Friday, 20 July 2012
Dr. Strangefood or: How I Stopped Gaining and Learned to Love the Exercise
Well, not too much has happened since I last posted. I'm getting pretty comfortable at work, and like I said before, the people I work with are great. They make it really easy for me to be comfortable in the new environment.
I guess that's not totally true: a couple things have change since I last posted. Telling you this involves me confessing some deep personal feelings - but then again when have I been the type of person to be shy about those things?
I'd like to talk about physical health today. I am a person, like many, many, many people, who has struggled with my weight my entire life. I come from a family who are not slim by nature, and we are all big "foodies" as well (hense why my brother became a chef). Now, I'd like to emphasize that I am completely and 100% proud of these facts. I grew up with parents who exposed me and my brothers to many different types of foods. Because of that, I'm very open to exploring different cuisines, and I'd pretty much try anything once. However, there's the obvious fact that this makes maintaining a healthy weight difficult. My weight story is that basically, after a life of being on the heavier side, I lost a healthy amount of weight in high school, but then over the course of university, I gained it all back and then some. So now, I am stuck with the task of losing it again.
One thing I have learned over the course of my life so far, is that if you want to lose weight, you need to really want it. It can't just be something that you say "I know it's probably the right thing to do" or "I really should lose some weight" about. It needs to hit you like a ton of bricks one day that this is going to be a lifestyle change, and it will affect you in an extremely positive way for the rest of your life, if you are disciplined and determined. You need to truly realize, completely independently, that this is something you need as well as want. Last week, I finally had this epiphany.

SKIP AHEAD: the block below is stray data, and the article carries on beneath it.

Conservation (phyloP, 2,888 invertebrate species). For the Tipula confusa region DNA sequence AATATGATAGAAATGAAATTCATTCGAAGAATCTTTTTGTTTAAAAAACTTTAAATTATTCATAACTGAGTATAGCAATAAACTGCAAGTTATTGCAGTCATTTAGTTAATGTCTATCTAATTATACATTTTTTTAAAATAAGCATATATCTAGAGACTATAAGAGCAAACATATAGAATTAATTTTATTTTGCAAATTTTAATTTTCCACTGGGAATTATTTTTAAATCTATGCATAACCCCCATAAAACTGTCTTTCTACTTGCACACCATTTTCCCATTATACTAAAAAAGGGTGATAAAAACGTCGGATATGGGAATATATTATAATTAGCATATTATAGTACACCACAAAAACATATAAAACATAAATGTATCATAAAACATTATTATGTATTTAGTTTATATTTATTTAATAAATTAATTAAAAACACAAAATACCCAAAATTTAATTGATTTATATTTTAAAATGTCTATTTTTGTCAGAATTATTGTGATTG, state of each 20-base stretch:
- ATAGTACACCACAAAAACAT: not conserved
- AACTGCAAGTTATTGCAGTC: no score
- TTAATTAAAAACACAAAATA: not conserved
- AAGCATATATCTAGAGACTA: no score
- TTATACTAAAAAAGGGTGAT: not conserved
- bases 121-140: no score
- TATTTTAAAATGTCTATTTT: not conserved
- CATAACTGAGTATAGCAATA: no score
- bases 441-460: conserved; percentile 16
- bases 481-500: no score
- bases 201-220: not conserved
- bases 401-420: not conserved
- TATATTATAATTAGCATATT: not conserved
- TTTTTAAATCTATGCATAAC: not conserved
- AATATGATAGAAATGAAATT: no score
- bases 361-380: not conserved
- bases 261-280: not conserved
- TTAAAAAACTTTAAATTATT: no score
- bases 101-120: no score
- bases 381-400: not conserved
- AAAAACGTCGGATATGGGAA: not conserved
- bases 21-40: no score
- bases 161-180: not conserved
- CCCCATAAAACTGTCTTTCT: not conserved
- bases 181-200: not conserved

I could give all the excuses in the book for why I gained weight over university (the "freshman 15" phenomenon - although in my case I would have gladly only taken 15 lbs - I was so focused on studying and school that I neglected exercise, I went through a depression, I was in denial, etc.), but in the end, I just had to accept it, and make the positive changes in my life that I needed to in order to be at a healthy weight again. Once I realized that it was time for me to start taking care of myself again, everything else became clear.
I've begun Weight Watchers again (how I lost the weight the first time around until I stopped following the program!), and I'm extremely motivated and excited for this new journey. I'm moving forward and I'm not looking back. Of course having my family's support is a huge bonus, as they've been living very healthily now for quite some time. This is not a diet - diets deprive you, then end, and inevitably welcome old habits again. This is a complete lifestyle change. I'm teaching myself portion control again, and it feels great to be aware and in control of what I'm eating.